ST’s F-2 series will further enhance real time preformance. Thapliyal added that ST has built in ART accelerator into these devices. This will deliver 150 DMIPS (Dhrystone MIPS) at 120MHz.
The adaptive real-time memory accelerator unleashes the Cortex-M3 core’s maximum processing performance equivalent to 0-wait state execution Flash up to 120 MHz.
The ART accelerator is a pre-fetch queue and branch cache mechanism that stores the first instructions and constants of the branches, interrupt and subroutine calls. The penalty occurs the first time those events occur like for any pipelining mechanism.
After that, the instructions stored in cache are pushed immediately in the pref-etch queue upon recognition of a stored branch address. In addition, the embedded Flash is organized in 128-bit rows, allowing up to 8 (16-bit) instructions to be read per access. Read more…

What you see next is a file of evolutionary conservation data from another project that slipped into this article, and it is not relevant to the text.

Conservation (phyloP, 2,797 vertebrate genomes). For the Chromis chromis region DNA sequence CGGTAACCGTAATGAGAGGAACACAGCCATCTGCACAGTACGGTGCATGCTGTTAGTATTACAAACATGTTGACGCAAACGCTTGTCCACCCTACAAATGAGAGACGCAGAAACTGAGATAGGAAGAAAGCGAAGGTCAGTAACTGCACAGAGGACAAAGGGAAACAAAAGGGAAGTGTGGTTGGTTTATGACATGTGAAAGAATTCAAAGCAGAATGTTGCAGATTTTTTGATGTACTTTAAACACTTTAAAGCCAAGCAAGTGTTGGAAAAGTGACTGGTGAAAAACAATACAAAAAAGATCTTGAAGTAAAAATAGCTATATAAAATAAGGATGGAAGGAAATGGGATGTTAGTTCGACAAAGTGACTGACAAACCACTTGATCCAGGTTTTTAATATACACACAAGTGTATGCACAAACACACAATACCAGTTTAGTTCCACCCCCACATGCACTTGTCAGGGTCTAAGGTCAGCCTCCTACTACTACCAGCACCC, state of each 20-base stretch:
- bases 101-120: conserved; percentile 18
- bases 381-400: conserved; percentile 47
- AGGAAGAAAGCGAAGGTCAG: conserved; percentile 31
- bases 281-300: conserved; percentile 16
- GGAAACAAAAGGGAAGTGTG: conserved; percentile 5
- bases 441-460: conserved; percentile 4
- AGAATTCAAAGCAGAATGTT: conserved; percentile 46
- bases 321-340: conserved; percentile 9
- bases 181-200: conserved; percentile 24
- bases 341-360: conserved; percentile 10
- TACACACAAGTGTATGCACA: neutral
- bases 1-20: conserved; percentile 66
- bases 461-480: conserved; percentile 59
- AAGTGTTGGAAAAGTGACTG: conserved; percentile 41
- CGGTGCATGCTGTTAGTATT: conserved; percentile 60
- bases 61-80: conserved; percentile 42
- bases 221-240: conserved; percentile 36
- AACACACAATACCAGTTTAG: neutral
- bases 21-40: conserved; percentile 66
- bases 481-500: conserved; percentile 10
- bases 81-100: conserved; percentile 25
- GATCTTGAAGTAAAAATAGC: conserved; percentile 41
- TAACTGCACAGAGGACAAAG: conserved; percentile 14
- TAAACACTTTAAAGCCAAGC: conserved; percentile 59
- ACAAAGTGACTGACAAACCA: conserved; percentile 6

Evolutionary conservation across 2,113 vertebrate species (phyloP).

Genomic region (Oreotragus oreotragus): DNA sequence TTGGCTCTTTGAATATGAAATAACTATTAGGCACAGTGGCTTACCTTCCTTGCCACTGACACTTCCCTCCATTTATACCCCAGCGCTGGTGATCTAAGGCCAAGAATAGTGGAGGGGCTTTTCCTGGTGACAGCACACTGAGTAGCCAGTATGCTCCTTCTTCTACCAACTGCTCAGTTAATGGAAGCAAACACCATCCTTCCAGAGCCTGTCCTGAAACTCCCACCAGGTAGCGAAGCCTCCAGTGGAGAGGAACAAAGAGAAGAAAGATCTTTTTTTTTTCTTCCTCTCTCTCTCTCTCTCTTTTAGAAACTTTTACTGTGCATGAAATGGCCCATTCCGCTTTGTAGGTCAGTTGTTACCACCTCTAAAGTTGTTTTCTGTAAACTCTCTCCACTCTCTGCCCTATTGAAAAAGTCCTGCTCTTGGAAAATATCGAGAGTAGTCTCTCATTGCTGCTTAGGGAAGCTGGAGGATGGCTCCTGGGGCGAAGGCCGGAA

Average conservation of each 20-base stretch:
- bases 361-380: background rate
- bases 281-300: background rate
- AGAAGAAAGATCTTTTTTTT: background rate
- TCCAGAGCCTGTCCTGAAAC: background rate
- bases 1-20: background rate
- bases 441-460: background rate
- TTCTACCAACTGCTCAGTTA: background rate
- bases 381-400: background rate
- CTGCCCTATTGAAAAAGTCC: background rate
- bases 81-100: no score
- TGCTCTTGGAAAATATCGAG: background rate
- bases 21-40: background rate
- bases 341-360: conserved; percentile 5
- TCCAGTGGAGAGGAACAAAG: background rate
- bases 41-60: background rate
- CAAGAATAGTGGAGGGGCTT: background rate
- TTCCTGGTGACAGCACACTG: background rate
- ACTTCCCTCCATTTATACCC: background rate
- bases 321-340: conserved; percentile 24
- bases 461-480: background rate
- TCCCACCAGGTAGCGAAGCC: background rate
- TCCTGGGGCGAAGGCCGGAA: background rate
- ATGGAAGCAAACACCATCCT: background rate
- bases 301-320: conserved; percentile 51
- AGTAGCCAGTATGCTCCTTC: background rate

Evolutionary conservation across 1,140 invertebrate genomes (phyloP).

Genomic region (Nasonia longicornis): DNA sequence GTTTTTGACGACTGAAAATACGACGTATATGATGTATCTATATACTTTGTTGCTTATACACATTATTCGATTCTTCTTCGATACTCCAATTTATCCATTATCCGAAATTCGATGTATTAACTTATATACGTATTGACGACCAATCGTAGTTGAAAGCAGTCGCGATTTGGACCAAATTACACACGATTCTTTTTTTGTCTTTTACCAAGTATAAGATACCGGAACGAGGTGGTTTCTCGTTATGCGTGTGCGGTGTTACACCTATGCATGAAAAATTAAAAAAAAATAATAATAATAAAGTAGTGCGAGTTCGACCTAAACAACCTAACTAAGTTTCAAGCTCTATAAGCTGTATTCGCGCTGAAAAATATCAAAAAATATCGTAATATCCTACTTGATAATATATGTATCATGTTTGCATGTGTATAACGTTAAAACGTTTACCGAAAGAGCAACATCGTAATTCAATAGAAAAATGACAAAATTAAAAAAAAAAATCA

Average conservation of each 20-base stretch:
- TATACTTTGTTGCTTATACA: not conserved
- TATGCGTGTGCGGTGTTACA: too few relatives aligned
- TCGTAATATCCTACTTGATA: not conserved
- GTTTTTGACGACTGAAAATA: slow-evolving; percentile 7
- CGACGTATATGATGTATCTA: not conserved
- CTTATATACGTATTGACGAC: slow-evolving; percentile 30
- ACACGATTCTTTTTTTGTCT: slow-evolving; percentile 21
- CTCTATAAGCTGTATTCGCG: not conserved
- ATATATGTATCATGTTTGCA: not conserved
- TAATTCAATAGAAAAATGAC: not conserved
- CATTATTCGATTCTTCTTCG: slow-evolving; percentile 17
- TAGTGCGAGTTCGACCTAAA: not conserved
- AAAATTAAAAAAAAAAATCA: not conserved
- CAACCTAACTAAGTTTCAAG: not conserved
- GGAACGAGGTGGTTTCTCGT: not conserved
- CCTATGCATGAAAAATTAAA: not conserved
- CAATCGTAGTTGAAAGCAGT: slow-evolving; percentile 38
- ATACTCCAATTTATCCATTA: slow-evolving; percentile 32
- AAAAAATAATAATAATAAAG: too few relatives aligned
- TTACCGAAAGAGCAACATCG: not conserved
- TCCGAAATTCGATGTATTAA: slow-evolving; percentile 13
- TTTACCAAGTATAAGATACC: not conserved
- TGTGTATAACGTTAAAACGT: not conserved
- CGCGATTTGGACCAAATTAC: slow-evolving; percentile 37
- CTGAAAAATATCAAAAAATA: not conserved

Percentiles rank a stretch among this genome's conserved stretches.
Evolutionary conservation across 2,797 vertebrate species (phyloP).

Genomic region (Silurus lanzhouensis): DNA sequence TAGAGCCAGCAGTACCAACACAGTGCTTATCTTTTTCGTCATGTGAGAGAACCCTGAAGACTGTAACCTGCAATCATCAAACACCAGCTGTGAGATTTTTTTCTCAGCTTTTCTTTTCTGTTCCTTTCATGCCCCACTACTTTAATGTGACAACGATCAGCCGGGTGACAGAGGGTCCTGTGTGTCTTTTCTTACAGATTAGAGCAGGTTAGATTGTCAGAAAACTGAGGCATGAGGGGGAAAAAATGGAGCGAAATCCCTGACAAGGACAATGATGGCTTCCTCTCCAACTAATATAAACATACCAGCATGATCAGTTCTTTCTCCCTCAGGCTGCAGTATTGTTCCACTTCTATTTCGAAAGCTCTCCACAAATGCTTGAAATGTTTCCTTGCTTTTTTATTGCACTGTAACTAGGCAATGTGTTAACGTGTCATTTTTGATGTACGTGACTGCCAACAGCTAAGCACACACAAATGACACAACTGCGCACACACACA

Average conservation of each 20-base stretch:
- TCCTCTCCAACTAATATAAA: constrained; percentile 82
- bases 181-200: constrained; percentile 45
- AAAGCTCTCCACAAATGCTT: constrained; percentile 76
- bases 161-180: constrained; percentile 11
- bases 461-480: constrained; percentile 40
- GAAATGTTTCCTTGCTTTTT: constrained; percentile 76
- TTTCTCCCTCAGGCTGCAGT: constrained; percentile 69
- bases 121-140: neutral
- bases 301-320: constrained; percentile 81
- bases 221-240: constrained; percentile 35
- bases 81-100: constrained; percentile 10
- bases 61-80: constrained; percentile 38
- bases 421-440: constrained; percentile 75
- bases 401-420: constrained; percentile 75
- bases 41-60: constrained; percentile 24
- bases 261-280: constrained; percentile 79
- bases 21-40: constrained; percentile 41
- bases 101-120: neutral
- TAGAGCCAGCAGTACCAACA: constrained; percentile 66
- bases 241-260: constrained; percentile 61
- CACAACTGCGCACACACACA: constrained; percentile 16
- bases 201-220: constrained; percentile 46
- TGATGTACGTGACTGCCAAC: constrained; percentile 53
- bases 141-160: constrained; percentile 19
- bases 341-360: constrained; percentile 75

Why exactly do (or did) you choose to become an entrepreneur? Do you have a brilliant product idea? Do you see a large unmet opportunity for your idea?
Or, did you leave your job and become an entrepreneur as you either hated your boss or job? Did you think it is fashionable to be on your own? Did you think you could become a ‘trend setter’? Will a VC fund that great idea of yours? Is that idea going to be sustainable in the long run? Well, the reason could just about be anything!
Rajesh Subramaniam of Walden India Advisors Pvt Ltd presented an interesting talk on ‘What does it take to be an entrepreneur’ during the CDNLive India University conference — apparently aimed at the several students among the audience.
Ideation and execution